Deezer is launching a very interesting initiative to do more to promote and support the British grime scene, both at home and abroad.
The streaming service is launching a dedicated grime channel that will be available globally, and will feature a mixture of playlists, podcasts and videos from 36 grime artists and other figures, while also highlighting emerging artists.
Meanwhile, Deezer is also investing in “bursaries, mentorship and guidance” for young grime artists and their teams, with the company noting that nearly 80% of grime musicians aren’t signed to a traditional label.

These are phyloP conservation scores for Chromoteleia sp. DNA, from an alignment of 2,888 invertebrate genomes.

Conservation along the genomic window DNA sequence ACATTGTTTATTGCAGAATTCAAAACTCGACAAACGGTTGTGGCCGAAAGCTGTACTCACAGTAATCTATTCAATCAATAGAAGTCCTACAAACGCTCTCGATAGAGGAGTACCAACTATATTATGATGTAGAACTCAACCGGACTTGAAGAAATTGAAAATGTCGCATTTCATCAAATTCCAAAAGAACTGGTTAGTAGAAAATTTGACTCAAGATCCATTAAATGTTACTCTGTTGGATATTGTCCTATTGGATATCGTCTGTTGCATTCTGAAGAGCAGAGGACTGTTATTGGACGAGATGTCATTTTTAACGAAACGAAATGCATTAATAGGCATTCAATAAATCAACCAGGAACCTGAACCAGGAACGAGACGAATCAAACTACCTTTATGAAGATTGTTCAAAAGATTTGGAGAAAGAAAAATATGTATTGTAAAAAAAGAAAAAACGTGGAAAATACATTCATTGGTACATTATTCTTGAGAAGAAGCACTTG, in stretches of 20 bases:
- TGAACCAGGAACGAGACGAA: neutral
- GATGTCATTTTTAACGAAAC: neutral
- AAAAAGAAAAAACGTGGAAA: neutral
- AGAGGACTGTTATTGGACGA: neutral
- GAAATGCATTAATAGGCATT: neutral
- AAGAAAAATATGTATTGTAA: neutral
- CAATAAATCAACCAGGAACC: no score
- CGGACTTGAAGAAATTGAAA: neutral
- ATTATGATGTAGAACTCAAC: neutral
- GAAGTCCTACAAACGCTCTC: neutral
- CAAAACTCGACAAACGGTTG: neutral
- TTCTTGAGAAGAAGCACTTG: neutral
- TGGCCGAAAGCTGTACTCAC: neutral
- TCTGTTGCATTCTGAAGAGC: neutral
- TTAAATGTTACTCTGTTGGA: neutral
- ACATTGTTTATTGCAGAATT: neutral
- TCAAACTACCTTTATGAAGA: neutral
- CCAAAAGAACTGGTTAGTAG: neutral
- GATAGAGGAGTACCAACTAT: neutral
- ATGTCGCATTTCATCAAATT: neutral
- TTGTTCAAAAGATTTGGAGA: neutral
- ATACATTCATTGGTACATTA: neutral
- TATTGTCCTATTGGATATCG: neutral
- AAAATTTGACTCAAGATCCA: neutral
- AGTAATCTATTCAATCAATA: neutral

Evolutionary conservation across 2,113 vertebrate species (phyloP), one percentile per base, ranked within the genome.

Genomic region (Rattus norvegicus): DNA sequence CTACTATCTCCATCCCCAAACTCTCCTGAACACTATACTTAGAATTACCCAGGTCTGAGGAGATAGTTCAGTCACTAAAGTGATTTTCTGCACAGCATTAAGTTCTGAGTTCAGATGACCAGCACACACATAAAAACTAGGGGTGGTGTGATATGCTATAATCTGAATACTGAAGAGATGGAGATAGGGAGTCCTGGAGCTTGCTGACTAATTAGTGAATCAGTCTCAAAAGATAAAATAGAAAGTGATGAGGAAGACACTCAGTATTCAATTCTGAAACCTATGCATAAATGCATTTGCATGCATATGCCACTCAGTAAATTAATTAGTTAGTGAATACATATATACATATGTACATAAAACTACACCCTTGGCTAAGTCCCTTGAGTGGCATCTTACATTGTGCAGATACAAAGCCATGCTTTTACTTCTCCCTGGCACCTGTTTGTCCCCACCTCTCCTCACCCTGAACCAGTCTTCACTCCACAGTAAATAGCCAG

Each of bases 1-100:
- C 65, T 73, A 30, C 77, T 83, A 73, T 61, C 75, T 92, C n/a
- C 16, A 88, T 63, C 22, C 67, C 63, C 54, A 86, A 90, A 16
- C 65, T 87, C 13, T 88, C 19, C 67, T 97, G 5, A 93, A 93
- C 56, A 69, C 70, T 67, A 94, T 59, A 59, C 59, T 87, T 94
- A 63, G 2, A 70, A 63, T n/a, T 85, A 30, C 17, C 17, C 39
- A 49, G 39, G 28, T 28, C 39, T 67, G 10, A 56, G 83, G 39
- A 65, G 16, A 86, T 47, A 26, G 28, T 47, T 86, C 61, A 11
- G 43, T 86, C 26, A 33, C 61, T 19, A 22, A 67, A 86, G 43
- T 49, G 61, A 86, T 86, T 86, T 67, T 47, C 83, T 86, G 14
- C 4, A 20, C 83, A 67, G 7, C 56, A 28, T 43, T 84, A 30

“It’s time for the British music industry to step up and recognise that it needs to identify new ways to help support this unique genre which, by it’s very nature, is typically anti-establishment,” said Deezer UK & Ireland’s editorial and content boss Roman Tagoe.
Music journalist Laura Brosnan has welcomed the move: “For a long time, brands and the industry have ignored us, or simply exploited the Grime scene for their own gain. However, Deezer have chosen the right approach and are celebrating the entire culture,” she said.
YouTube may remain the primary digital platform for many grime artists, but Deezer’s move is a clever one, as it looks for more features to set it apart from bigger rivals Spotify and Apple Music.